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Roberto Orci and Alex Kurtzman have been the screenwriters on many of the biggest films of the last decade, with Transformers and its first sequel, and the J.J. Abrams-led Star Trek series among their hits. Now their partnership is ending, as Kurtzman has signed on to direct a Venom movie, while Orci wants to helm Star Trek 3. But Orci’s not there yet.

Variety notes that Orci has been lobbying to direct Star Trek 3 (which he’s writing), and has the blessings of Abrams and producer David Ellison, but Paramount is holding back from giving Orci the job. As this is the nugget that’s become news, it’s possible that this is part of Orci’s campaign to direct and it was intentionally made public to help Paramount make the decision.

But it’s easy to see why Paramount doesn’t want him. First and foremost, he’s never directed a film before, nor any television. He has no demo reel, and this is going to be a production that costs a hundred million at the cheapest. Of course Orci has spent a lot of time with the franchise, and as both a writer and a producer knows his way around a set. Another strike against is that Orci is a name that seemingly brings nothing to the table (where Abrams could come in to both Mission Impossible: III or Star Trek as the visionary behind Alias and Lost) and in fact Orci may work against the project. Orci not only scripted the now widely derided Star Trek Into Darkness, he’s known as a 9/11 truther and his beliefs made him (or his people) delete his twitter account.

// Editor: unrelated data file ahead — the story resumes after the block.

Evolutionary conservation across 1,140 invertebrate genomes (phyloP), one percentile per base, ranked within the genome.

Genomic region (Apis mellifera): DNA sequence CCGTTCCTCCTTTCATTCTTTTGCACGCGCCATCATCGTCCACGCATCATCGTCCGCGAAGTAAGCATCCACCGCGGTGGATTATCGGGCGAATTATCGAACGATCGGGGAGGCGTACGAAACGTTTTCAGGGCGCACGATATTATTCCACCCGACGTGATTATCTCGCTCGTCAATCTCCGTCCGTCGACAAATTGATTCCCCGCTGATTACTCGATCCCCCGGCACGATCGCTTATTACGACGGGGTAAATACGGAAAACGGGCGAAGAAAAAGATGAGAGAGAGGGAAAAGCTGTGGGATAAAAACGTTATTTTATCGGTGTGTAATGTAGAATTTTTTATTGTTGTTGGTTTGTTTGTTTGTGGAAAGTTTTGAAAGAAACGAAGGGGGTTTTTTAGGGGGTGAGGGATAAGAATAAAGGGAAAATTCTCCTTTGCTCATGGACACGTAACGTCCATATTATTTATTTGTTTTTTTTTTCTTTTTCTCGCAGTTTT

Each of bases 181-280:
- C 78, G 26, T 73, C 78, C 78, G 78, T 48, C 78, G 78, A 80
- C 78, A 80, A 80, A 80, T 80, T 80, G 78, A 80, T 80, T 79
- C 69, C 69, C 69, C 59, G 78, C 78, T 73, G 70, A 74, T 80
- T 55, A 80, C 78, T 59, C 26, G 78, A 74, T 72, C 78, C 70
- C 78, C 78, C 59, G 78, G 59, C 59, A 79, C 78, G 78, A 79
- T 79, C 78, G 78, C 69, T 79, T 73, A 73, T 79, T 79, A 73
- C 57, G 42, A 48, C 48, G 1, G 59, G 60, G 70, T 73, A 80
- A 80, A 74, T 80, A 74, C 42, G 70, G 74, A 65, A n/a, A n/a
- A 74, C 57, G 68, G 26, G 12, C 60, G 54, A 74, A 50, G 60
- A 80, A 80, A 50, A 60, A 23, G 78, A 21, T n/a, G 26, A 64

On top of which it was Orci’s work that turned Darkness into a disappointment –ultimately the film made less money than the first film in America — though if Paramount wanted to course correct they could have taken him off the writing side of things. Then again, with J.J. still behind this franchise (and with Paramount perhaps a little peeved that he moved on to Star Wars), it gets complicated.

Orci and Kurtzman were a hot writing duo who’ve worked on a lot of A-list movies, but they have mostly been personality-free works, with films like The Island, Cowboys and Aliens, and M:I: III showing clever but empty construction that often (even more so of late) build to set pieces and action beats on precarious ideas that fall apart as you watch them, while there’s a credible theory that Into Darkness is essentially a truther movie. Kurtzman can at least be credited with doing some leg work: He directed a small indie-type movie (People Like Us) which he surely delivered on time and on budget, which is why Sony is more confident about him being behind Venom. But after this weekend’s Transcendence, it’s likely that all studios are nervous about giving a nine digit film to a novice.

In a perfect world, who would you like to see directing Star Trek III?